Long referred to as the window to the soul, the eye also plays an important role in regulating the body’s internal clock, impacting everything from sleep to quality of life.
Now, new research from the lab of Samer Hattar, an associate professor of biology with a joint appointment in the Department of Neuroscience, gives scientists a clearer understanding of a little explored type of retinal cell—information that could eventually help redefine light‑related diagnoses for conditions like sleep problems and mood disorders. The paper appeared online in the July 17 issue of Nature.
Will Kirk / homewoodphoto.jhu.edu
The retinal cells, known as intrinsically photosensitive retinal ganglion cells (ipRGCs), were first discovered at Brown University in 2002. Since that time, researchers have assumed that all ipRGCs look and function alike, at once regulating both the light responses of pupil dilation and synchronization of the body’s internal clock to daylight hours, known as circadian rhythm.
It turns out that though the ipRGCs share fashion sense, they are not so susceptible to groupthink. The cells actually come in two physiologically alike—but functionally different—sub‑populations. This finding overturns previous data from other scientists that implied the ipRGC system was straightforward.
The genetic difference in ipRGC cell lines is small—and is differentiated by whether the cells are directed to regulate circadian rhythm or pupil dilation, Hattar found.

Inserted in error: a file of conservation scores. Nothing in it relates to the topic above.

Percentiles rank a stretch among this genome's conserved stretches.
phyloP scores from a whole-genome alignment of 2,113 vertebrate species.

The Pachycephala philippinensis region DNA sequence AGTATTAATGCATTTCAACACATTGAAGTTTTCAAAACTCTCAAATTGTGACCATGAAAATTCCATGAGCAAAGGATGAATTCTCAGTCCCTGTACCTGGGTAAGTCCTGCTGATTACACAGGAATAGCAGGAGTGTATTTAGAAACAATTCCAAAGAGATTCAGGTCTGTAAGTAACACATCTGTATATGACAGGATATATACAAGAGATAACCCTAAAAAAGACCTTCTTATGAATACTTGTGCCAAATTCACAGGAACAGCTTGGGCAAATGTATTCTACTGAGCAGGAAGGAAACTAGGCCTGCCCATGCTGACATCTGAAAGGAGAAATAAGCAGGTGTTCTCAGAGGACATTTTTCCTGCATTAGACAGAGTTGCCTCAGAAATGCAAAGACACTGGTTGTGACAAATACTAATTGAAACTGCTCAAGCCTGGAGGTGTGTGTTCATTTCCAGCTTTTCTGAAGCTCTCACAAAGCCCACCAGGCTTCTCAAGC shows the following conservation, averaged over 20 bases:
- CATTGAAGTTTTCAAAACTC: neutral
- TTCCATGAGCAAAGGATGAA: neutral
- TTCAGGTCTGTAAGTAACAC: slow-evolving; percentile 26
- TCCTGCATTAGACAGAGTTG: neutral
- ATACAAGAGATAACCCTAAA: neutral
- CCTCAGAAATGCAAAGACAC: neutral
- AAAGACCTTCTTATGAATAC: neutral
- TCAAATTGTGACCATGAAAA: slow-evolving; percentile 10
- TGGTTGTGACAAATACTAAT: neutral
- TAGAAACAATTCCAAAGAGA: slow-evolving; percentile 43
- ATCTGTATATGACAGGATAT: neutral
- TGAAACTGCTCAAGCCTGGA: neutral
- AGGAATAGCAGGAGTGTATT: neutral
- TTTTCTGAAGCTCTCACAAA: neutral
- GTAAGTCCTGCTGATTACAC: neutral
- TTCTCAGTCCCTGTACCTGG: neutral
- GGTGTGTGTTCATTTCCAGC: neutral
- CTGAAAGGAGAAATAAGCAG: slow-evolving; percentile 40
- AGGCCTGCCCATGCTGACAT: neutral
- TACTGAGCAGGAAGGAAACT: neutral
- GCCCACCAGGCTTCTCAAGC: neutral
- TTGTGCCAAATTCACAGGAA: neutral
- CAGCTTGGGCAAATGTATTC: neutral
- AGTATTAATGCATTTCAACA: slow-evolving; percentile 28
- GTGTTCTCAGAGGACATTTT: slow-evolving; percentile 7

Given that each of these functions is completely different, says Hattar, when looking at the cells under many conditions, “to think they’d act the same was kind of naive.” Now he knows better. “I’ve learned not to take the system for granted.”
Previously, Hattar had shown that ipRGCs express small amounts of a light‑responsive pigment called melanopsin. ipRGCs are critical for both pupillary light response and circadian rhythm, which are in turn controlled by two different brain regions. In past experiments where all a mouse’s melanopsin cells were killed off, both functions were messed up.
Further work showed that melanopsin cells actually came in two flavors themselves, either with or without a certain protein called Brn3b. In his latest experiments, using mice, Hattar and colleagues wondered if they could disrupt the ipRGC functions individually another way: by genetically eliminating only the melanopsin cells that express Brn3b. (While it remains unknown whether Brn3b is found in humans, it is in mice, monkeys, and other mammals who often share brain physiology.)
This worked quite well, to the surprise of Hattar. “Somehow I didn’t expect [the cells] to be so cleanly separated,” he says. Without Brn3b positive melanopsin cells, one region of the brain got normal nerve action—circadian light response was intact, but pupillary light response was severely defective.
Usually, clinicians use melanopsin‑based responses in the pupil as a proxy for identifying patients with light‑related disorders affecting, for example, sleep or mood. “I think most of the time this is going to work,” says Hattar, “but our data gives a little cautionary tale.” A patient’s defective pupillary light response, as based on melanopsin, may not be the full story to her sleep disorder.
Light, and its myriad roles in our bodies, captivates Hattar. “You get used to it and forget it’s so important — even tree leaves measure day length.” He believes that more discoveries like these will tell us if, perhaps, it is better to take sleeping pills in a certain light environment, or how “light pollution” our exposure to various colors of light at all times of day, including a never‑quite‑dark nighttime associated with urban areas really affects our daily physiology.
“I think there’s a major influence of light in our behavior,” he says.